The Caboose is Loose
Sunday morning dawned cloudy and cold, with a few hangovers in the works too. Wade and I rallied out of the A-frame and down to the lodge to pick up the raft. We got back, picked up the crew, and outfitted everyone in chest waders, and multiple jackets. A little May snowstorm wasn’t going to slow us down. We got everyone ready and proceeded to launch the boat.
That’s about all there is to that story. DSLRs, spring storms and raging rivers don’t mix well. Suffice to say our float might have turned into a booze cruise, with a midday stop at the famous Thompson’s Corner. The kind of bar you can keep a 6 month tab at, and they won’t even mention it! Day 3 dawned much like Day 2, except that we gathered up our ski gear, snow tires, and gusto and steeled ourselves for a day of exploration. We made it about 15 miles in on dirt roads, yet still fell short of our trailhead by 4 miles. This meant one thing, lots of flat skinning.
Skinning through the snow and clouds we eventually made it to our destination, Twin Lakes, the headwaters of the big hole and the last lake before you reach the continental divide.
BONUS POINTS. Trivia, what landmark separates the boarders of Southern Montana and Idaho? If you know the answer light it up in the comments section.
Twin Lakes was beautiful and one could tell that it would be a glorious place to camp in the summer months. There was still several feet of snow that needs to melt before anyone of note is going to move back into this cabin.
The start of our skin was at the bottom of Twin Lakes, and in the summer time the outlet stream crossing is trivial. This time of year the stream was a raging torrent, not to be crossed in ski boots. This left us only one option. A lake crossing. Lake crossings in spring are always tenuous. The ice is melting, sometimes from the top and bottom, it’s hard to pin point the ice depth, and often time currents start in the ice so you can find yourself with areas that look covered but with little to no coverage at all. We took solace in the fact that the lake was only a few feet deep – meaning if we did go in the drink we’d at least be able to stand up. So with the gusto of the young we put our heads down and shuffled! Minus some creeks and groans all went as planned and we were able to continue on our way.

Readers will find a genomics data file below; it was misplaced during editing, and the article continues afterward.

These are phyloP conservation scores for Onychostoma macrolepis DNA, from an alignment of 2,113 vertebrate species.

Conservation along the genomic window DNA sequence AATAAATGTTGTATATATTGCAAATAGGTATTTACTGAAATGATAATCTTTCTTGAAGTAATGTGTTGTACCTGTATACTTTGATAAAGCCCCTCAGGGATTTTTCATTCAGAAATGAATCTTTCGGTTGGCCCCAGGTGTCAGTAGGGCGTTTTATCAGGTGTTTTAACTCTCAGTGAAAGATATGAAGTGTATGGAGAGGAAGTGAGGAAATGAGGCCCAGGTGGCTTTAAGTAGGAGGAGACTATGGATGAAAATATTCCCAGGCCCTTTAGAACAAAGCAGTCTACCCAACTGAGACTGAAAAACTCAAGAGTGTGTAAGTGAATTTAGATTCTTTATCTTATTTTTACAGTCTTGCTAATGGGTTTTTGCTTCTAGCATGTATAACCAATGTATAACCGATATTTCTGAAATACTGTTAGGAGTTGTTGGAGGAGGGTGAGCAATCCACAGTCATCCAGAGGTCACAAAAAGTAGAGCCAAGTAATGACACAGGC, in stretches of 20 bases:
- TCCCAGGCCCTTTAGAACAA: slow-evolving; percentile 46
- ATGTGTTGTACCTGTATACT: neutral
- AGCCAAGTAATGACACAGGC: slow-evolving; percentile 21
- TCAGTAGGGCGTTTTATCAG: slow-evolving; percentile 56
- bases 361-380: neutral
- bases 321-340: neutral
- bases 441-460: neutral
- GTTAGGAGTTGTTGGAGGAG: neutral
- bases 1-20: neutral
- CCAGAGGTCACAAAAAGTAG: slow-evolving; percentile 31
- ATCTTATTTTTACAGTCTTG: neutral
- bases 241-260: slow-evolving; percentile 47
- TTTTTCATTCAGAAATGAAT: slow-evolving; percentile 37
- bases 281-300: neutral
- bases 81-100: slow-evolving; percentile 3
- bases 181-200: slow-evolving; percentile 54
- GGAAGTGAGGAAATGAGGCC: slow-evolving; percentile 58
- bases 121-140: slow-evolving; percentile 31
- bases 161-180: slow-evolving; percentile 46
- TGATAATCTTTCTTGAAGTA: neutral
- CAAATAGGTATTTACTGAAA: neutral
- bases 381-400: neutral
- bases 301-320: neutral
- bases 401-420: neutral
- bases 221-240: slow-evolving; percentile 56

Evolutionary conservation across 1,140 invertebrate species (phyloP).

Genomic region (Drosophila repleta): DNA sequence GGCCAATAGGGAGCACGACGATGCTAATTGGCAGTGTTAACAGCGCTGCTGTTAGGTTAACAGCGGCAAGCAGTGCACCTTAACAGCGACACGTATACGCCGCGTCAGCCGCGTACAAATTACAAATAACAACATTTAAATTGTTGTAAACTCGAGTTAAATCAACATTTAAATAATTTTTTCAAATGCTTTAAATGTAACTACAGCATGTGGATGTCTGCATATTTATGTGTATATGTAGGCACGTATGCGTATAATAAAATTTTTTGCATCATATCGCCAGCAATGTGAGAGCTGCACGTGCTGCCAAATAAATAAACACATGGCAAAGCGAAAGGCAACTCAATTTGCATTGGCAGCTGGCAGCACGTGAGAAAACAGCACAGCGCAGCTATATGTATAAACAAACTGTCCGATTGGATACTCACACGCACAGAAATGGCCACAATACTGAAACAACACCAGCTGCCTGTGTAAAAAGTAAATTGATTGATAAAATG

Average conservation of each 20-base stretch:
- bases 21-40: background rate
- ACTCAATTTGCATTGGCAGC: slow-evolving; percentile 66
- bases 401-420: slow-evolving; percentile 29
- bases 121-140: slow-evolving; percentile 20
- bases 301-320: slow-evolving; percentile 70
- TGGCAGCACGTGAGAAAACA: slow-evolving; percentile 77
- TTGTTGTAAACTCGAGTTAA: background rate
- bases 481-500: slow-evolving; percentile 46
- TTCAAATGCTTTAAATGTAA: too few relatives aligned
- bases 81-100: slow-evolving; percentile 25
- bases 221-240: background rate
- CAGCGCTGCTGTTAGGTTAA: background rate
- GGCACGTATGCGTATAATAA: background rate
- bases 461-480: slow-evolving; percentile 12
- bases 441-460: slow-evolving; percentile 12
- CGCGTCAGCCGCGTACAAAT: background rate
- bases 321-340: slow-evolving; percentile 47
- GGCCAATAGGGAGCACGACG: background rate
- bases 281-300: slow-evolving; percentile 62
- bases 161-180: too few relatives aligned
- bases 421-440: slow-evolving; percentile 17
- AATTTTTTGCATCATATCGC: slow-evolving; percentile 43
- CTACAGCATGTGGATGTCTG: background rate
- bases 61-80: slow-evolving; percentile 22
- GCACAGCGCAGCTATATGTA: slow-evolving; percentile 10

We skinned long and hard beyond the lake crossing, up a few ridges, and towards treeline.
Along the way we found some bright green moss covering the freshly melted out trees.
That’s no lichen.
Once above treeline we could tell that the surrounding mountain could provide years of exploration.
This is the kind of place that necessitates an overnight pack or a snowmobile – or both! We’d barely broken treeline, and it was already well past midday.
With the sun starting to come out, the warming new snow, and the late hour we decided it was time for retreat. And rightfully so. For the first thing I did on the photographer turn (meaning the first turn of course) was to pull out the entire hill side. Here you can see Wade skiing forwards, and looking backwards, keeping a close eye on his fresh snow slough.
The caboose skied last (of course) and put on a show for the rest of us.
I don’t often do this, but here’s a full res copy of our damage. I’ll be real honest here. Everyone negotiated this safe and sound, and this was planned. One of the steps in evaluating and negotiating avalanche terrain is mitigation – which we did be clearing the slope out before we started skiing it.
Feel free to click through for the full size.
We retraced our paths, and ended up logging over 15 miles of overland travel for the day. Pretty big considering we’d had fun filled days of cowboying and boating in the days prior. We finished off the weekend much like we started it. But instead of sunrise we found sunset, and instead of missed clay pidgeons we found nothing but perfect accuracy! Well, sort of.
I hope you enjoyed this read. It’s not quite the traditional FIS experience, but it’s certainly representative of the fun we have here in Utah and the greater Wast. We’re not the only ones getting after it, check out Pete‘s footage of flood surfing in Vermont, and Sam‘s trip up Rainier for some other great reads.
Read about the author: Porter Haney